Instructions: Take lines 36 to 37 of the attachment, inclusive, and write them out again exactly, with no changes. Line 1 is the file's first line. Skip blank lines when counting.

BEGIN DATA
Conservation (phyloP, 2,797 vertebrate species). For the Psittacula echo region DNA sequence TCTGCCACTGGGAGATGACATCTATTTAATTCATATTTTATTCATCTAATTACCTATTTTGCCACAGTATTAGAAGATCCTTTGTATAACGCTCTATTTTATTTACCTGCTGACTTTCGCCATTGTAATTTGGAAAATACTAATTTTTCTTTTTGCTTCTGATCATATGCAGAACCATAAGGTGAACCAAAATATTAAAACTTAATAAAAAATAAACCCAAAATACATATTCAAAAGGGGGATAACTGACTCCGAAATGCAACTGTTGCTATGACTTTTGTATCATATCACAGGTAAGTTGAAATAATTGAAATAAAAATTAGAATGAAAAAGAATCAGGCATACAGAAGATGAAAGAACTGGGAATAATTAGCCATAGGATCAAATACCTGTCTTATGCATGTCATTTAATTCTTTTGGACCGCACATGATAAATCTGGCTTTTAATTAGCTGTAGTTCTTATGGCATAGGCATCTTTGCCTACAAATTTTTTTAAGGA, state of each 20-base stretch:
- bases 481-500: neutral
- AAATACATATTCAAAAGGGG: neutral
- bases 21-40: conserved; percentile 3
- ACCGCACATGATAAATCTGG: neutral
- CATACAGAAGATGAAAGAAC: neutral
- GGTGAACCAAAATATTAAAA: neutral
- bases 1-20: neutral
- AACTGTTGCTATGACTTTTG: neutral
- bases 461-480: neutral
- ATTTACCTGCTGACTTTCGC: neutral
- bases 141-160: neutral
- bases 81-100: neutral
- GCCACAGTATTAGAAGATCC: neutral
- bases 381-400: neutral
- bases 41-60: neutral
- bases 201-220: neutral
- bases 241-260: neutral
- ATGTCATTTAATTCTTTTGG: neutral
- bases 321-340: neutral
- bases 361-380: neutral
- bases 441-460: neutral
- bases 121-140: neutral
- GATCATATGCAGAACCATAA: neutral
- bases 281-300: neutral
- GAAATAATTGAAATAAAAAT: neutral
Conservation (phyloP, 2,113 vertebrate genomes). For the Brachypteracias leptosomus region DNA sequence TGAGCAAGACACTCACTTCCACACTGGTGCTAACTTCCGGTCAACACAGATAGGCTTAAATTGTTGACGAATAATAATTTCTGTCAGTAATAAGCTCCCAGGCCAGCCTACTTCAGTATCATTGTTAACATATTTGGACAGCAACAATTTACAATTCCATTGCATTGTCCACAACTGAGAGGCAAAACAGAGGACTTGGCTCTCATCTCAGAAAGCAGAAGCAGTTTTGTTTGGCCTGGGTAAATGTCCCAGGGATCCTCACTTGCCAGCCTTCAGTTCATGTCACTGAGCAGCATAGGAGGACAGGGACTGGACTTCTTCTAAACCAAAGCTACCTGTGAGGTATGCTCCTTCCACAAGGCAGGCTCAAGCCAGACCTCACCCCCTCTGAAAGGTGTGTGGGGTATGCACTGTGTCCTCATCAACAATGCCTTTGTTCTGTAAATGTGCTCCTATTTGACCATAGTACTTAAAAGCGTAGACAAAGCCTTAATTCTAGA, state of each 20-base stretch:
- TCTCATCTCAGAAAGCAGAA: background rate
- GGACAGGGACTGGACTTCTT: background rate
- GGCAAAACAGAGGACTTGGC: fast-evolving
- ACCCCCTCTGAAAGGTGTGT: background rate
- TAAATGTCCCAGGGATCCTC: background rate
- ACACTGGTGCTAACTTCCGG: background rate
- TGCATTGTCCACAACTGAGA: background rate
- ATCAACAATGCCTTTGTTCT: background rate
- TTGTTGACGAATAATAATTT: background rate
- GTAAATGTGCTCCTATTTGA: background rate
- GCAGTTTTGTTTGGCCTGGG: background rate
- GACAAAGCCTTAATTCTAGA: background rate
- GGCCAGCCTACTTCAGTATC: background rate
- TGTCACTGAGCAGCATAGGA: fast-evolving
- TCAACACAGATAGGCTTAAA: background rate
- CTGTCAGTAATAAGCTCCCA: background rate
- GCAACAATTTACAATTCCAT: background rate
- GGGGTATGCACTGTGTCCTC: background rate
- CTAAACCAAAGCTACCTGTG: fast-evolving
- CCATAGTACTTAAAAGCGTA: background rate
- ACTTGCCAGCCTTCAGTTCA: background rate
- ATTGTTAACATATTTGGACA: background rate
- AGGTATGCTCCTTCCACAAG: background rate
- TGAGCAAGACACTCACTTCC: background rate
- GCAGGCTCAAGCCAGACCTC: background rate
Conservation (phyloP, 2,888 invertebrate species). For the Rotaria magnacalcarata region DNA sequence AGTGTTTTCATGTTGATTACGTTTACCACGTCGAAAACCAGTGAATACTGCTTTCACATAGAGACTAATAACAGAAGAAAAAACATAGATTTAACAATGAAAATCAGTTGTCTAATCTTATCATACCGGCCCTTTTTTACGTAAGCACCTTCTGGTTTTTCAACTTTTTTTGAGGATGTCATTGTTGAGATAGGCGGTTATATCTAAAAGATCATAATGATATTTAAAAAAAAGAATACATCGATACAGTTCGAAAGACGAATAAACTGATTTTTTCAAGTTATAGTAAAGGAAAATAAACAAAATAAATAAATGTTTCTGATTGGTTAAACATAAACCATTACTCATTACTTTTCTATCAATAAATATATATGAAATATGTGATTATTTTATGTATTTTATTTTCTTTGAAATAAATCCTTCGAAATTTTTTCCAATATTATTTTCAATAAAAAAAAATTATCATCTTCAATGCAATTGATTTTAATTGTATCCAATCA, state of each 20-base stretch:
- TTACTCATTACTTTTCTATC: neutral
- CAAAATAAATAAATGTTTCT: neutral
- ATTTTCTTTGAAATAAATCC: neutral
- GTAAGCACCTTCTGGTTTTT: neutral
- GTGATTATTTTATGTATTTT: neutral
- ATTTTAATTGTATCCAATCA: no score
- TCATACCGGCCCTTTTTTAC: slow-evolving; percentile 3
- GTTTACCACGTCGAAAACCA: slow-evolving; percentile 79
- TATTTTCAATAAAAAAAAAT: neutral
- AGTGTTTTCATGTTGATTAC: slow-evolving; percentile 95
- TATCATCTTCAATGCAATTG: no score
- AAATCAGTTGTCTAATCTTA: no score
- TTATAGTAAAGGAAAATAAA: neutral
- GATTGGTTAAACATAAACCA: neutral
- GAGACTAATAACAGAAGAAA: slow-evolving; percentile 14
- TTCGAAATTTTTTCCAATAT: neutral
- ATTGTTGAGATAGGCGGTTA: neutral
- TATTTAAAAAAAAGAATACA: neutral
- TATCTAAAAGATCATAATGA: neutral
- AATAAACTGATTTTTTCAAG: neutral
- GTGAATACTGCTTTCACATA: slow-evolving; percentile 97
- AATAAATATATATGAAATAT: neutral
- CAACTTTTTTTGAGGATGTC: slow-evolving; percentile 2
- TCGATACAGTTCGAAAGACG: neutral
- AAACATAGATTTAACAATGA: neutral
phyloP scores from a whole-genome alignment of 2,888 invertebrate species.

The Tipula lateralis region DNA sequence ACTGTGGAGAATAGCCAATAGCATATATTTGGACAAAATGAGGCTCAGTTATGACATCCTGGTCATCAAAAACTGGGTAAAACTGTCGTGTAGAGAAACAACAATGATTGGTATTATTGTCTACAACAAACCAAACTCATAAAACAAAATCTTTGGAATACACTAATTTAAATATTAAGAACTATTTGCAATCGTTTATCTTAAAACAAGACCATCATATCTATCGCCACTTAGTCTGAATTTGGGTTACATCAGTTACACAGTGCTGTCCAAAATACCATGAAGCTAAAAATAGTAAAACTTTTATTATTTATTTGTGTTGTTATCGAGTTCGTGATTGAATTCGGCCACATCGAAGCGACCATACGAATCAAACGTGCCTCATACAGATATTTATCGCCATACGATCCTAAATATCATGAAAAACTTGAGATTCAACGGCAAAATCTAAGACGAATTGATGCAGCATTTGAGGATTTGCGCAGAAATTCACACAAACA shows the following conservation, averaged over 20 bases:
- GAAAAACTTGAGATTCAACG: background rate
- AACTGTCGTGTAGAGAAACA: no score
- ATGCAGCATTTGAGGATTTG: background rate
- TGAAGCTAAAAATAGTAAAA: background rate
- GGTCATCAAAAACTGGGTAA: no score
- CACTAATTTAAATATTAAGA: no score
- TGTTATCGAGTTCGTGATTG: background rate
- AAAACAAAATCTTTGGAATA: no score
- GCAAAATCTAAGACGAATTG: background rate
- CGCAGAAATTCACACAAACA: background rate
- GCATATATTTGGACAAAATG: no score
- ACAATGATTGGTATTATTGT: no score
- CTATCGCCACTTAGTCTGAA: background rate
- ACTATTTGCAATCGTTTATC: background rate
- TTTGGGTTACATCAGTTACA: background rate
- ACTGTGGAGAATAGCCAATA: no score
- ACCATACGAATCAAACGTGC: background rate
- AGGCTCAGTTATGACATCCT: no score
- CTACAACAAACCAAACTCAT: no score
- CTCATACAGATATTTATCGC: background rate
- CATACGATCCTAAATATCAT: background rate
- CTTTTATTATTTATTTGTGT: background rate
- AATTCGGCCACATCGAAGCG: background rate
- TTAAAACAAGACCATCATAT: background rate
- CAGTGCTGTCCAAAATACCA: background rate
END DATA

- TTGTTGACGAATAATAATTT: background rate
- GTAAATGTGCTCCTATTTGA: background rate